Action research: what is it? How has it been used and how can it be used in nursing?
Version of Record online: 28 JUN 2008
Journal of Advanced Nursing
Volume 18, Issue 2, pages 298–304, February 1993
How to Cite
Holter, I. M. and Schwartz-Barcott, D. (1993), Action research: what is it? How has it been used and how can it be used in nursing?. Journal of Advanced Nursing, 18: 298–304. doi: 10.1046/j.1365-2648.1993.18020298.x
- Issue online: 28 JUN 2008
- Version of Record online: 28 JUN 2008
- Accepted for publication 8 June 1992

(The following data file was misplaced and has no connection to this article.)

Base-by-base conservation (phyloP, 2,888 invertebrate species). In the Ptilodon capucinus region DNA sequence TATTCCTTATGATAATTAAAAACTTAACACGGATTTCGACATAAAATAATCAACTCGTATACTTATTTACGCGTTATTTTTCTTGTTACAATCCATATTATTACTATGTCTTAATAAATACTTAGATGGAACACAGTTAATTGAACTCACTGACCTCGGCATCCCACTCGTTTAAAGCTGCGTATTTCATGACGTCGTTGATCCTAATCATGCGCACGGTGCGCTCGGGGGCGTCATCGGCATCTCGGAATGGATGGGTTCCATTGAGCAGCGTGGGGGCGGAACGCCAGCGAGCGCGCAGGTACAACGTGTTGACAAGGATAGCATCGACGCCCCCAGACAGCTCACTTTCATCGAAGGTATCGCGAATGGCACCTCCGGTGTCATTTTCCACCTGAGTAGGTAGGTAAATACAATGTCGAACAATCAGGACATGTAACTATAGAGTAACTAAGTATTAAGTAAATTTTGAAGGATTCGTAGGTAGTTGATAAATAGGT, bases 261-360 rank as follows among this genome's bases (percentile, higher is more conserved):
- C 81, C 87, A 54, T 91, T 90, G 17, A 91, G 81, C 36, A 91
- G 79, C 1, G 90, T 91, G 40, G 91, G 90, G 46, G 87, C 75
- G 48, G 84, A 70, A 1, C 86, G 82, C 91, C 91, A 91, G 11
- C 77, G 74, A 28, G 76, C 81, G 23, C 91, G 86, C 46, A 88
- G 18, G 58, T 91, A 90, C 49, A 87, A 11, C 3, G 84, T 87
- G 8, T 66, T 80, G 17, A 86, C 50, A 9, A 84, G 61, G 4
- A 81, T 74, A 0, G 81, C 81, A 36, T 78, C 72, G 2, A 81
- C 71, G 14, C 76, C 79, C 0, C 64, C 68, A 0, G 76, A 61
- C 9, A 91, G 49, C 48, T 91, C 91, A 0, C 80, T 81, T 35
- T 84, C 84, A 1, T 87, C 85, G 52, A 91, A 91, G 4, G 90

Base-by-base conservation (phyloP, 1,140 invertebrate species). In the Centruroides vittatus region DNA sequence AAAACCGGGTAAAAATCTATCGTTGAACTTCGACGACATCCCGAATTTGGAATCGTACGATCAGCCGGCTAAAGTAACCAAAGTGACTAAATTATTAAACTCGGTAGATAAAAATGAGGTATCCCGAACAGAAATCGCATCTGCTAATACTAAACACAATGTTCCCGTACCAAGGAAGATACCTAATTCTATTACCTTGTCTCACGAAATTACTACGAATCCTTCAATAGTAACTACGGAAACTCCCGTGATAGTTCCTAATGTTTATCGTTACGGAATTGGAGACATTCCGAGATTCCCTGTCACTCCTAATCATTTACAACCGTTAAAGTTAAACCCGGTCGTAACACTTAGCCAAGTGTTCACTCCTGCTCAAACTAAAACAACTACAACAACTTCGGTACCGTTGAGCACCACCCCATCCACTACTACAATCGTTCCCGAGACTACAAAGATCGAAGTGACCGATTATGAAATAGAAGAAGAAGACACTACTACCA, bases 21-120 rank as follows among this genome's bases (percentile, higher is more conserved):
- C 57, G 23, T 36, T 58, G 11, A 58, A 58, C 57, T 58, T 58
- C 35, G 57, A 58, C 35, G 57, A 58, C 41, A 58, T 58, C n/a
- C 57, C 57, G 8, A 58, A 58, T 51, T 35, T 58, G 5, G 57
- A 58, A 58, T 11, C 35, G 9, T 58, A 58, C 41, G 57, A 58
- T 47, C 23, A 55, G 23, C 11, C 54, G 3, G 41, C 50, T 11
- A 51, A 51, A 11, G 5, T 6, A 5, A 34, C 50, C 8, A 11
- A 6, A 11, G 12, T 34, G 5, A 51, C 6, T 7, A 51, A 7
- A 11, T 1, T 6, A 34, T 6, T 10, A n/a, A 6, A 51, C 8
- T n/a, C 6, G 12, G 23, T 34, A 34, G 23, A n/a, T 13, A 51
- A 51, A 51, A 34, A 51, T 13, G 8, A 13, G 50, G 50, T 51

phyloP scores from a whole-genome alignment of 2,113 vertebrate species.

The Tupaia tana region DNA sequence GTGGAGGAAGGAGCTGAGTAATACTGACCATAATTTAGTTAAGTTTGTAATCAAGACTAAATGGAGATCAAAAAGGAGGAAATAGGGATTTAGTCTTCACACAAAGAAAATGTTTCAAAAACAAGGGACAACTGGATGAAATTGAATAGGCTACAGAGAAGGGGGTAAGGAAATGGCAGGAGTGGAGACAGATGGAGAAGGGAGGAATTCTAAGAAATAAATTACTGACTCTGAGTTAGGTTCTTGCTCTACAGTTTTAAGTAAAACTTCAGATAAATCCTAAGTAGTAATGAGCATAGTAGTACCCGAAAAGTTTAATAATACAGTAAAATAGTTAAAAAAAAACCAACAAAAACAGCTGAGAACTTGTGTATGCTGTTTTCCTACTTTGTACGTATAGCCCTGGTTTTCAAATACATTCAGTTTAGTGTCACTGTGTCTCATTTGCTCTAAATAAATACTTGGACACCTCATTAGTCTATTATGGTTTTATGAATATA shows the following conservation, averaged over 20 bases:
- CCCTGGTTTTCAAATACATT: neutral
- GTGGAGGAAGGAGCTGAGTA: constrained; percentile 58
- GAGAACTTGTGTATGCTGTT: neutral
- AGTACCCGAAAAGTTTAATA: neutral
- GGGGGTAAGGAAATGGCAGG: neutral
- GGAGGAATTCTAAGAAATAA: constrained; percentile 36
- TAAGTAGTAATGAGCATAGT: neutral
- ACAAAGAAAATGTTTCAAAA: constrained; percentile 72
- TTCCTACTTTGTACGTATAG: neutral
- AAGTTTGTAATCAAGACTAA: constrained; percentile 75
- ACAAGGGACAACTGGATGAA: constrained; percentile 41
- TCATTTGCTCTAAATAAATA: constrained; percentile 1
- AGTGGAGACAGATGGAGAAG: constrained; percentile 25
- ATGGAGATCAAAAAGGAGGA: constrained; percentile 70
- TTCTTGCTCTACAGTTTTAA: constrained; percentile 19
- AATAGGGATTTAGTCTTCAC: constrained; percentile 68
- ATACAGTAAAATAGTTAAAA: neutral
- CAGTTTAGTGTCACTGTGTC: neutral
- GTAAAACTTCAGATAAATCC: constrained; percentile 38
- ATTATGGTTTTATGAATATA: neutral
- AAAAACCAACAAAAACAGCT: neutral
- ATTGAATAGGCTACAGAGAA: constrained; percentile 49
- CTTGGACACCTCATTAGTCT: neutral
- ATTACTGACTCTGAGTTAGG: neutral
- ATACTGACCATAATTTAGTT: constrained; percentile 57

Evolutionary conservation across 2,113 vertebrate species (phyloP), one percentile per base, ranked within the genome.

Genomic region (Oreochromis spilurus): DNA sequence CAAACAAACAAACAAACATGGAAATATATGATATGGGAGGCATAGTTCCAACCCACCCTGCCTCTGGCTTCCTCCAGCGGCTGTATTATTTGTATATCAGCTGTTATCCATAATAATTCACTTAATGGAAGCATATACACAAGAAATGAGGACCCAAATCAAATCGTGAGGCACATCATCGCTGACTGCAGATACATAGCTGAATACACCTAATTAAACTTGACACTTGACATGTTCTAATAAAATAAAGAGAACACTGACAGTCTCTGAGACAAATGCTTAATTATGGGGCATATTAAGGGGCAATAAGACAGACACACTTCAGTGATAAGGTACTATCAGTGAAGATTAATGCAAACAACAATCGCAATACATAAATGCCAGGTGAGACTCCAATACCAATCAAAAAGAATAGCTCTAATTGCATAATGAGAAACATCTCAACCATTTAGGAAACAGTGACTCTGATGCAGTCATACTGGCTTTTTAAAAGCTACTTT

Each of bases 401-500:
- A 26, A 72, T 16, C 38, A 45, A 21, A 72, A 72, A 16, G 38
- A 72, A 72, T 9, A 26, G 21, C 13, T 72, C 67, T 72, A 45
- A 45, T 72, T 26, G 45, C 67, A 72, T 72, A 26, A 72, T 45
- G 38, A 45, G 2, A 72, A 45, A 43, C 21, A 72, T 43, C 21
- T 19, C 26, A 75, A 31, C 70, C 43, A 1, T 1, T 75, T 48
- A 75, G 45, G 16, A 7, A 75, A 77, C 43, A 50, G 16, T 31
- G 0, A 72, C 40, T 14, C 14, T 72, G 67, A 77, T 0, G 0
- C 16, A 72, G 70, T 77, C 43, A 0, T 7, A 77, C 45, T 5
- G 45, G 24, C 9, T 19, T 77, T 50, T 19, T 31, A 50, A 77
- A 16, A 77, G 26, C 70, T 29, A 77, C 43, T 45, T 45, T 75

Action research has enjoyed increasing popularity across a wide variety of disciplines including nursing. Action research was designed specifically to bridge the gap between theory, research and practice and incorporates both humanistic and naturalistic scientific methods. As such, action research is a highly compelling method for nursing. However, action research does not easily lend itself to definition. A variety of approaches, definitions and uses have emerged since it was created by Kurt Lewin and have given rise to much debate within social and behavioural sciences. This confusion has carried over into nursing literature without any systematic identification of or debate about the core characteristics of action research or the multitude of approaches or uses that have come to be associated with this method. Thus this paper addresses the central characteristics, three major approaches to action research that exist today and how action research has been used and can be used in nursing.